Our already stressed world did not need the emergence of a
new hotspot of tension, especially in Europe. In fact, trouble erupted before
the end of the centenary celebrations of World War I, which was largely a
The new hotspot, which developments reflected on the G20 Buenos Aires summit and forced US President Donald Trump to cancel his meeting with Russian President Vladimir Putin, was in the Kerch Strait at the end of Azov Sea between Russia, Ukraine and the Crimean peninsula.
Russian border guards shot at three Ukrainian ships and detained 24 crew members. Russians have said that the ships had trespassed into their territorial waters, a charge denied by the Ukrainians who showed relevant maps in their defense and warned of Russia’s expansionist designs.
However, Russia’s volleys of accusations continued. It blamed the Ukrainians for causing the crisis in order to allegedly revive Ukrainian President Petro Poroshenko’s failing prospects in next year’s elections. Thus, Russia accused Petro Poroshenko of whipping anti-Russian sentiment in his bid to win the elections.
For their part, the Ukrainians have urged the NATO to send in warships to the region and declared a state of emergency and took a set of financial measures against Russians living in their country. Ukraine has also stopped all Russian men, between the ages of 16 and 60 years, from entering the country.
Meanwhile, Moscow has announced the deployment of S-400 surface-to-air missiles to northern Crimea, which it had annexed in 2014, and said it plans to build a missile early warning radar station there. After seizing control of the peninsula, Russia has built a 19-kilometer long bridge linking to it.
Ukraine, which talks about economic siege and about Russian expansionist intentions, had, after Crimea was annexed, begun building a wall which has not been finished. It seems its high cost has prevented completing it.
If it’s true that European military intervention is unlikely as confirmed by German Chancellor Angela Merkel, one cannot rule out the possibility that the NATO would reinforce its military presence in the Black Sea, especially after its Bulgarian and Romanian members in the aforementioned region have expressed their concerns over Putin’s policies.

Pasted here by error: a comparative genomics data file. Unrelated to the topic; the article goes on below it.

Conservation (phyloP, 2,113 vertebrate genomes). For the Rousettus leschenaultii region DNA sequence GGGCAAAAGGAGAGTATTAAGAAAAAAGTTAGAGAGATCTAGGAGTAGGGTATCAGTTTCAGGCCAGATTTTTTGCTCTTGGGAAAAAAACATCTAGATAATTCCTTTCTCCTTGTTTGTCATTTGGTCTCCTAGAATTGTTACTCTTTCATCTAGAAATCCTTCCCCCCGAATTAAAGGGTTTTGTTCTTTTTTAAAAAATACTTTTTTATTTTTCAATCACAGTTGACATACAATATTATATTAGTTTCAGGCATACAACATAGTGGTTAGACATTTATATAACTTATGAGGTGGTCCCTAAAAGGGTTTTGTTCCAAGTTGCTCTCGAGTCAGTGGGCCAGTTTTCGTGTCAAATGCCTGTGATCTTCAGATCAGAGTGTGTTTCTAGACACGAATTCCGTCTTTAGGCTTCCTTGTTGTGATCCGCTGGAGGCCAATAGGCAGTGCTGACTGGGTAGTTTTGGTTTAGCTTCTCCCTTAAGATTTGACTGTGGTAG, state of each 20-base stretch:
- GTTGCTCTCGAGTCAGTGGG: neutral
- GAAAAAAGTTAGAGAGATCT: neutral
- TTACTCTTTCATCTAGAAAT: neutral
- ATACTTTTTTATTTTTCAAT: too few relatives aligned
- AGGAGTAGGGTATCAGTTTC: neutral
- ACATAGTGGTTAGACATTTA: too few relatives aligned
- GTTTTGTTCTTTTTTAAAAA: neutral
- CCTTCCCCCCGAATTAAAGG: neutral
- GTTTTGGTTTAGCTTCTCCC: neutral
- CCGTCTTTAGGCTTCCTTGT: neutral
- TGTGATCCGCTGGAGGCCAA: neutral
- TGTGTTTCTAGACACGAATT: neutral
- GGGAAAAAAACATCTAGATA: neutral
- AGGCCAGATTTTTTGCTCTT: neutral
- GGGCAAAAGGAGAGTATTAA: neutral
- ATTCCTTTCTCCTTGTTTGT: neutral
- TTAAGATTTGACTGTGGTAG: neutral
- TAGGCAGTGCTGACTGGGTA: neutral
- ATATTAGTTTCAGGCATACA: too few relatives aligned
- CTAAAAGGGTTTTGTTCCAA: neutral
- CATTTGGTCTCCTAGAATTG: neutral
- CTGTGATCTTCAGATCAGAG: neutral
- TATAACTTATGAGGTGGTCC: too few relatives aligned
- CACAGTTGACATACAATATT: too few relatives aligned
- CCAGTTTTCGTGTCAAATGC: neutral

What strengthens the most pessimistic scenarios is that the agreement signed between Moscow and Kiev in 2003 over control of the Azov Sea had left a lot of sensitive issues vague. After the 2014 Russian annexation of Crimea, this ambiguity has turned into a direct source of danger, particularly after Russia imposed its unilateral military presence in that region.
Why has this happened? Certainly, there are the complicated historical relations between Russia and Ukraine and that witnessed some of their most violent chapters during the Stalinist era.
Ukraine, the agriculturally rich country which was once called “breadbasket of the Soviet Union” and whose peasants were traditionally known for their independence and dedication to the land, suffered a major famine because of Moscow’s policies in 1932 when they were asked to double the quantity of wheat output. Some historians estimated the victims of this famine to be as high as 5 million, leaving a very deep stain on Ukrainian memory against Russians in general.
However, the historical background is a possibility but not the only factor in play. Here we must look into the populist nationalism that is on the rise across the globe today and which is threatening democracy on one hand and destroying healthy international relations on another.
There is another factor that is just as important and it’s the West’s weakness and passivity versus the obdurate policies of Russian President Putin, who is acting like there is no impunity when it comes to his intentions and concerns related to Russia’s military force.
Would “this war continue for as long as the current Ukrainian authorities remain in power,” as Putin has stated? Are we going to have a new flashpoint that could be triggered by a vested interest?